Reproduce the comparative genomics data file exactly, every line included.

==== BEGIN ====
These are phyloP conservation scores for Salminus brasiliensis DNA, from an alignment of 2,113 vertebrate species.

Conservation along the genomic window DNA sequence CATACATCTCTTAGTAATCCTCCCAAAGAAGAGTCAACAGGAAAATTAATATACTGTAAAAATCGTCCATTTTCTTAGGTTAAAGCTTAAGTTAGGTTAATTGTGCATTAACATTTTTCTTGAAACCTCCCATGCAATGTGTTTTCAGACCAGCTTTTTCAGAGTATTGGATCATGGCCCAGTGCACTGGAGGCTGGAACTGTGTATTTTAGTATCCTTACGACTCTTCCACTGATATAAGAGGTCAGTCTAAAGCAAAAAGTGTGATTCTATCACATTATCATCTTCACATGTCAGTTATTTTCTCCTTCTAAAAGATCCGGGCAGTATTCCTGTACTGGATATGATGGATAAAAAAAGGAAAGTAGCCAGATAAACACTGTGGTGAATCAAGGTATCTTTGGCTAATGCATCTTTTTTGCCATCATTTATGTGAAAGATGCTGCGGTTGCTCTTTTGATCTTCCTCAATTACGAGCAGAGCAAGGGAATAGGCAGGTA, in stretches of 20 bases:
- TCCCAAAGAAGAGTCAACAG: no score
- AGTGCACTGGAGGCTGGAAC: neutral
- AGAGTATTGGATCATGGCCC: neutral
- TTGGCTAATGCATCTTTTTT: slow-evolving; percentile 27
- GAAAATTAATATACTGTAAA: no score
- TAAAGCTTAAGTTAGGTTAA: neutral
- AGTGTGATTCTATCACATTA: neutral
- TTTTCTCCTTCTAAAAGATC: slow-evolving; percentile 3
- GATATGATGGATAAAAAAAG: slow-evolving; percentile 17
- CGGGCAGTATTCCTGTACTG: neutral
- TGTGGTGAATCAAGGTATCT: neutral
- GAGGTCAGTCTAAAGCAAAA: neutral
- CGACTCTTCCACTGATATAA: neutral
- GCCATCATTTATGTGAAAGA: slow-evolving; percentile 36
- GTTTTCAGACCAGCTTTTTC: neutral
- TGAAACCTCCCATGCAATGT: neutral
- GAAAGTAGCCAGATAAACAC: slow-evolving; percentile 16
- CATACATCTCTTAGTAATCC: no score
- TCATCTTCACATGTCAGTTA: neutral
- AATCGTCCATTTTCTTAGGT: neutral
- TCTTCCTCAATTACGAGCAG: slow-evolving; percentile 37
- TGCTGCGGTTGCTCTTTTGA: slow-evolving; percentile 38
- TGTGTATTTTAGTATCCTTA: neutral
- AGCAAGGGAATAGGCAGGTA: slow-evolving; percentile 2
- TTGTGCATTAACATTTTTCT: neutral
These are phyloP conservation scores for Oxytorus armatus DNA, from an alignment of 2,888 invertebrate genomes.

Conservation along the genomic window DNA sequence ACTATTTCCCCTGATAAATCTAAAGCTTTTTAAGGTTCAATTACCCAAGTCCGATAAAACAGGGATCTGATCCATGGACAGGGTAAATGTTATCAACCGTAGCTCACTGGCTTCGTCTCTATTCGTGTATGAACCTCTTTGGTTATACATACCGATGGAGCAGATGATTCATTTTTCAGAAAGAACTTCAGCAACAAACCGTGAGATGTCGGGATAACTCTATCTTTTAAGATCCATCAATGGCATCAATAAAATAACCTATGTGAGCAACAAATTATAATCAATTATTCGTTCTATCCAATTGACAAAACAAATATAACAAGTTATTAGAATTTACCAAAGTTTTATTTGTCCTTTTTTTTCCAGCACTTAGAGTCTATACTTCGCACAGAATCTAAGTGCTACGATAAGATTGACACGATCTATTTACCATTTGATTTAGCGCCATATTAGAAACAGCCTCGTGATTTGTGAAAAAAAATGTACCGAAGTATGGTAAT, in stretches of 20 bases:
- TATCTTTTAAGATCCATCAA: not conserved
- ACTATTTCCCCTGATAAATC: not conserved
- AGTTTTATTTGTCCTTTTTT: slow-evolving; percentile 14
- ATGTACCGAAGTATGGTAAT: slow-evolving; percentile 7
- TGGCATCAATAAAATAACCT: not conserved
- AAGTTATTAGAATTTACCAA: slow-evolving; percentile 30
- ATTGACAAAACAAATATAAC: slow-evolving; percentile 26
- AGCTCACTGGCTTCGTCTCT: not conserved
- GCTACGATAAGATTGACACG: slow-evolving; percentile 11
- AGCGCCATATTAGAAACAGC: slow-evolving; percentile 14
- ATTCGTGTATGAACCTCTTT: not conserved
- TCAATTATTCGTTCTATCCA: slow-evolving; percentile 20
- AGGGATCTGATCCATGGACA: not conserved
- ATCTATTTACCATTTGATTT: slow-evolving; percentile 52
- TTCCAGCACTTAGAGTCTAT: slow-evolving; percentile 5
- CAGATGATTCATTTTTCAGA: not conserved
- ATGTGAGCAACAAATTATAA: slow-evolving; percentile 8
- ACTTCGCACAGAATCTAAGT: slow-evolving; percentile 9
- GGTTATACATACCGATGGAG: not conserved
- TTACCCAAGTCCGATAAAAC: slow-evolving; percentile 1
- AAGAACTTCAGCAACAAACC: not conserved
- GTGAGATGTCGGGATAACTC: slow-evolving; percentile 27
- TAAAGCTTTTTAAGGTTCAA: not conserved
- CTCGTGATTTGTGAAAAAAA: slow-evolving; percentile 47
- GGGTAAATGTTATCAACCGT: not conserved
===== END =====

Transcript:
These are phyloP conservation scores for Salminus brasiliensis DNA, from an alignment of 2,113 vertebrate species.

Conservation along the genomic window DNA sequence CATACATCTCTTAGTAATCCTCCCAAAGAAGAGTCAACAGGAAAATTAATATACTGTAAAAATCGTCCATTTTCTTAGGTTAAAGCTTAAGTTAGGTTAATTGTGCATTAACATTTTTCTTGAAACCTCCCATGCAATGTGTTTTCAGACCAGCTTTTTCAGAGTATTGGATCATGGCCCAGTGCACTGGAGGCTGGAACTGTGTATTTTAGTATCCTTACGACTCTTCCACTGATATAAGAGGTCAGTCTAAAGCAAAAAGTGTGATTCTATCACATTATCATCTTCACATGTCAGTTATTTTCTCCTTCTAAAAGATCCGGGCAGTATTCCTGTACTGGATATGATGGATAAAAAAAGGAAAGTAGCCAGATAAACACTGTGGTGAATCAAGGTATCTTTGGCTAATGCATCTTTTTTGCCATCATTTATGTGAAAGATGCTGCGGTTGCTCTTTTGATCTTCCTCAATTACGAGCAGAGCAAGGGAATAGGCAGGTA, in stretches of 20 bases:
- TCCCAAAGAAGAGTCAACAG: no score
- AGTGCACTGGAGGCTGGAAC: neutral
- AGAGTATTGGATCATGGCCC: neutral
- TTGGCTAATGCATCTTTTTT: slow-evolving; percentile 27
- GAAAATTAATATACTGTAAA: no score
- TAAAGCTTAAGTTAGGTTAA: neutral
- AGTGTGATTCTATCACATTA: neutral
- TTTTCTCCTTCTAAAAGATC: slow-evolving; percentile 3
- GATATGATGGATAAAAAAAG: slow-evolving; percentile 17
- CGGGCAGTATTCCTGTACTG: neutral
- TGTGGTGAATCAAGGTATCT: neutral
- GAGGTCAGTCTAAAGCAAAA: neutral
- CGACTCTTCCACTGATATAA: neutral
- GCCATCATTTATGTGAAAGA: slow-evolving; percentile 36
- GTTTTCAGACCAGCTTTTTC: neutral
- TGAAACCTCCCATGCAATGT: neutral
- GAAAGTAGCCAGATAAACAC: slow-evolving; percentile 16
- CATACATCTCTTAGTAATCC: no score
- TCATCTTCACATGTCAGTTA: neutral
- AATCGTCCATTTTCTTAGGT: neutral
- TCTTCCTCAATTACGAGCAG: slow-evolving; percentile 37
- TGCTGCGGTTGCTCTTTTGA: slow-evolving; percentile 38
- TGTGTATTTTAGTATCCTTA: neutral
- AGCAAGGGAATAGGCAGGTA: slow-evolving; percentile 2
- TTGTGCATTAACATTTTTCT: neutral
These are phyloP conservation scores for Oxytorus armatus DNA, from an alignment of 2,888 invertebrate genomes.

Conservation along the genomic window DNA sequence ACTATTTCCCCTGATAAATCTAAAGCTTTTTAAGGTTCAATTACCCAAGTCCGATAAAACAGGGATCTGATCCATGGACAGGGTAAATGTTATCAACCGTAGCTCACTGGCTTCGTCTCTATTCGTGTATGAACCTCTTTGGTTATACATACCGATGGAGCAGATGATTCATTTTTCAGAAAGAACTTCAGCAACAAACCGTGAGATGTCGGGATAACTCTATCTTTTAAGATCCATCAATGGCATCAATAAAATAACCTATGTGAGCAACAAATTATAATCAATTATTCGTTCTATCCAATTGACAAAACAAATATAACAAGTTATTAGAATTTACCAAAGTTTTATTTGTCCTTTTTTTTCCAGCACTTAGAGTCTATACTTCGCACAGAATCTAAGTGCTACGATAAGATTGACACGATCTATTTACCATTTGATTTAGCGCCATATTAGAAACAGCCTCGTGATTTGTGAAAAAAAATGTACCGAAGTATGGTAAT, in stretches of 20 bases:
- TATCTTTTAAGATCCATCAA: not conserved
- ACTATTTCCCCTGATAAATC: not conserved
- AGTTTTATTTGTCCTTTTTT: slow-evolving; percentile 14
- ATGTACCGAAGTATGGTAAT: slow-evolving; percentile 7
- TGGCATCAATAAAATAACCT: not conserved
- AAGTTATTAGAATTTACCAA: slow-evolving; percentile 30
- ATTGACAAAACAAATATAAC: slow-evolving; percentile 26
- AGCTCACTGGCTTCGTCTCT: not conserved
- GCTACGATAAGATTGACACG: slow-evolving; percentile 11
- AGCGCCATATTAGAAACAGC: slow-evolving; percentile 14
- ATTCGTGTATGAACCTCTTT: not conserved
- TCAATTATTCGTTCTATCCA: slow-evolving; percentile 20
- AGGGATCTGATCCATGGACA: not conserved
- ATCTATTTACCATTTGATTT: slow-evolving; percentile 52
- TTCCAGCACTTAGAGTCTAT: slow-evolving; percentile 5
- CAGATGATTCATTTTTCAGA: not conserved
- ATGTGAGCAACAAATTATAA: slow-evolving; percentile 8
- ACTTCGCACAGAATCTAAGT: slow-evolving; percentile 9
- GGTTATACATACCGATGGAG: not conserved
- TTACCCAAGTCCGATAAAAC: slow-evolving; percentile 1
- AAGAACTTCAGCAACAAACC: not conserved
- GTGAGATGTCGGGATAACTC: slow-evolving; percentile 27
- TAAAGCTTTTTAAGGTTCAA: not conserved
- CTCGTGATTTGTGAAAAAAA: slow-evolving; percentile 47
- GGGTAAATGTTATCAACCGT: not conserved